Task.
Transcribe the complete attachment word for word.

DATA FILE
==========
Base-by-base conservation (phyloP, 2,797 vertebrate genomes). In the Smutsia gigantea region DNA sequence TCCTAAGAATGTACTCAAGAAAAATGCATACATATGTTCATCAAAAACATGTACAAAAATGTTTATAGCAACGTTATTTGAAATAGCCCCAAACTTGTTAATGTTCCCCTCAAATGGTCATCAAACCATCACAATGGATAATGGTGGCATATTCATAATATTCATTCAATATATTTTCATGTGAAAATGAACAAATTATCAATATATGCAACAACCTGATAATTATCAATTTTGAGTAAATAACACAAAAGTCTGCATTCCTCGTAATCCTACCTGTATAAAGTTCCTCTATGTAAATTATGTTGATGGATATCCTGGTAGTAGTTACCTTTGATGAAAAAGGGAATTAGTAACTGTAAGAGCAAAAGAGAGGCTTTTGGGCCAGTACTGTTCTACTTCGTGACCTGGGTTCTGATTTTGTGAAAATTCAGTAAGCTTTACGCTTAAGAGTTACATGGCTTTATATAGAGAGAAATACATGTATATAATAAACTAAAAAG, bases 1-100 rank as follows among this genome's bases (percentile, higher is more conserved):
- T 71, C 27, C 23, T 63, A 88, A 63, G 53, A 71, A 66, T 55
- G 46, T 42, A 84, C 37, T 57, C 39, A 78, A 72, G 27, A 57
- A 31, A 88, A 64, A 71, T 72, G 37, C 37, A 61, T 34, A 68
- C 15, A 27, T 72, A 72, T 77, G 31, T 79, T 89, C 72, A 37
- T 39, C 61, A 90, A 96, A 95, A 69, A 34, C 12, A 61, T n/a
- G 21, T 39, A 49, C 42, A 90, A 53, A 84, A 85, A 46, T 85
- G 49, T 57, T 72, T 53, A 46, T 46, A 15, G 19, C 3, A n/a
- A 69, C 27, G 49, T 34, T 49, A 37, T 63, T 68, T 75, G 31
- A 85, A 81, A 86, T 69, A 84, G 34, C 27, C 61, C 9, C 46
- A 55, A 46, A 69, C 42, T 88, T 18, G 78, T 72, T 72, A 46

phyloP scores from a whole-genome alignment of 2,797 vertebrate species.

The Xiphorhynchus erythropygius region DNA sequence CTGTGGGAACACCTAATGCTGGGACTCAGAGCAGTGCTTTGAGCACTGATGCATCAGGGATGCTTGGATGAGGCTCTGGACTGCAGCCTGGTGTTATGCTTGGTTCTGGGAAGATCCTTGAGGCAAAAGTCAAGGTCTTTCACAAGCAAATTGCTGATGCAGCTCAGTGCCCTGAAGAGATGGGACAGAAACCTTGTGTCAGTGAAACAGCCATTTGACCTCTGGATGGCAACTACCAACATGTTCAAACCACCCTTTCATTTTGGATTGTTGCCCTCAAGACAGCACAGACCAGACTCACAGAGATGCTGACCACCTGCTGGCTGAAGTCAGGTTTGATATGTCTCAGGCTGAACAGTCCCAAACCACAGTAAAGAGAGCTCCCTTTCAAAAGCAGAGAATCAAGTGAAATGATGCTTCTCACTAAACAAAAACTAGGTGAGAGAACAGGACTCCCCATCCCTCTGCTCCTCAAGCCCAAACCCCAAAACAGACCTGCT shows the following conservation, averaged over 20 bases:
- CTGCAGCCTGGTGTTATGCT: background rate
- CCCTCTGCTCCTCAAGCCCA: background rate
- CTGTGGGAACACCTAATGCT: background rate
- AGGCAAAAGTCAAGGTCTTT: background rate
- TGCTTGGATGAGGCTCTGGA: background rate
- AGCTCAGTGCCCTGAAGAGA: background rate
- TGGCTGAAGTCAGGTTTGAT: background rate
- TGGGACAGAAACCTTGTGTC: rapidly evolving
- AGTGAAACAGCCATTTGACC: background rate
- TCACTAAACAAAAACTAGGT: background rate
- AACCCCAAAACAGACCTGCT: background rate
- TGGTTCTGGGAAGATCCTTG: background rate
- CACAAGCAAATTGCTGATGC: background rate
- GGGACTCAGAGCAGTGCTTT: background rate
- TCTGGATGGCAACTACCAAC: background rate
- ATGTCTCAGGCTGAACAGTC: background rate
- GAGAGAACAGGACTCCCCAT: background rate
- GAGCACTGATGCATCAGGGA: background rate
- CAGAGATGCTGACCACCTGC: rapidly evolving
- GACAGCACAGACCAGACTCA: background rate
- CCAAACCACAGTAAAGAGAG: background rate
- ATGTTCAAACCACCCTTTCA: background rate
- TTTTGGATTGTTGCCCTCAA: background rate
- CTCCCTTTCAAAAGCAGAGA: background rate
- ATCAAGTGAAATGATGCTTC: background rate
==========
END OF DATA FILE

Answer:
Base-by-base conservation (phyloP, 2,797 vertebrate genomes). In the Smutsia gigantea region DNA sequence TCCTAAGAATGTACTCAAGAAAAATGCATACATATGTTCATCAAAAACATGTACAAAAATGTTTATAGCAACGTTATTTGAAATAGCCCCAAACTTGTTAATGTTCCCCTCAAATGGTCATCAAACCATCACAATGGATAATGGTGGCATATTCATAATATTCATTCAATATATTTTCATGTGAAAATGAACAAATTATCAATATATGCAACAACCTGATAATTATCAATTTTGAGTAAATAACACAAAAGTCTGCATTCCTCGTAATCCTACCTGTATAAAGTTCCTCTATGTAAATTATGTTGATGGATATCCTGGTAGTAGTTACCTTTGATGAAAAAGGGAATTAGTAACTGTAAGAGCAAAAGAGAGGCTTTTGGGCCAGTACTGTTCTACTTCGTGACCTGGGTTCTGATTTTGTGAAAATTCAGTAAGCTTTACGCTTAAGAGTTACATGGCTTTATATAGAGAGAAATACATGTATATAATAAACTAAAAAG, bases 1-100 rank as follows among this genome's bases (percentile, higher is more conserved):
- T 71, C 27, C 23, T 63, A 88, A 63, G 53, A 71, A 66, T 55
- G 46, T 42, A 84, C 37, T 57, C 39, A 78, A 72, G 27, A 57
- A 31, A 88, A 64, A 71, T 72, G 37, C 37, A 61, T 34, A 68
- C 15, A 27, T 72, A 72, T 77, G 31, T 79, T 89, C 72, A 37
- T 39, C 61, A 90, A 96, A 95, A 69, A 34, C 12, A 61, T n/a
- G 21, T 39, A 49, C 42, A 90, A 53, A 84, A 85, A 46, T 85
- G 49, T 57, T 72, T 53, A 46, T 46, A 15, G 19, C 3, A n/a
- A 69, C 27, G 49, T 34, T 49, A 37, T 63, T 68, T 75, G 31
- A 85, A 81, A 86, T 69, A 84, G 34, C 27, C 61, C 9, C 46
- A 55, A 46, A 69, C 42, T 88, T 18, G 78, T 72, T 72, A 46

phyloP scores from a whole-genome alignment of 2,797 vertebrate species.

The Xiphorhynchus erythropygius region DNA sequence CTGTGGGAACACCTAATGCTGGGACTCAGAGCAGTGCTTTGAGCACTGATGCATCAGGGATGCTTGGATGAGGCTCTGGACTGCAGCCTGGTGTTATGCTTGGTTCTGGGAAGATCCTTGAGGCAAAAGTCAAGGTCTTTCACAAGCAAATTGCTGATGCAGCTCAGTGCCCTGAAGAGATGGGACAGAAACCTTGTGTCAGTGAAACAGCCATTTGACCTCTGGATGGCAACTACCAACATGTTCAAACCACCCTTTCATTTTGGATTGTTGCCCTCAAGACAGCACAGACCAGACTCACAGAGATGCTGACCACCTGCTGGCTGAAGTCAGGTTTGATATGTCTCAGGCTGAACAGTCCCAAACCACAGTAAAGAGAGCTCCCTTTCAAAAGCAGAGAATCAAGTGAAATGATGCTTCTCACTAAACAAAAACTAGGTGAGAGAACAGGACTCCCCATCCCTCTGCTCCTCAAGCCCAAACCCCAAAACAGACCTGCT shows the following conservation, averaged over 20 bases:
- CTGCAGCCTGGTGTTATGCT: background rate
- CCCTCTGCTCCTCAAGCCCA: background rate
- CTGTGGGAACACCTAATGCT: background rate
- AGGCAAAAGTCAAGGTCTTT: background rate
- TGCTTGGATGAGGCTCTGGA: background rate
- AGCTCAGTGCCCTGAAGAGA: background rate
- TGGCTGAAGTCAGGTTTGAT: background rate
- TGGGACAGAAACCTTGTGTC: rapidly evolving
- AGTGAAACAGCCATTTGACC: background rate
- TCACTAAACAAAAACTAGGT: background rate
- AACCCCAAAACAGACCTGCT: background rate
- TGGTTCTGGGAAGATCCTTG: background rate
- CACAAGCAAATTGCTGATGC: background rate
- GGGACTCAGAGCAGTGCTTT: background rate
- TCTGGATGGCAACTACCAAC: background rate
- ATGTCTCAGGCTGAACAGTC: background rate
- GAGAGAACAGGACTCCCCAT: background rate
- GAGCACTGATGCATCAGGGA: background rate
- CAGAGATGCTGACCACCTGC: rapidly evolving
- GACAGCACAGACCAGACTCA: background rate
- CCAAACCACAGTAAAGAGAG: background rate
- ATGTTCAAACCACCCTTTCA: background rate
- TTTTGGATTGTTGCCCTCAA: background rate
- CTCCCTTTCAAAAGCAGAGA: background rate
- ATCAAGTGAAATGATGCTTC: background rate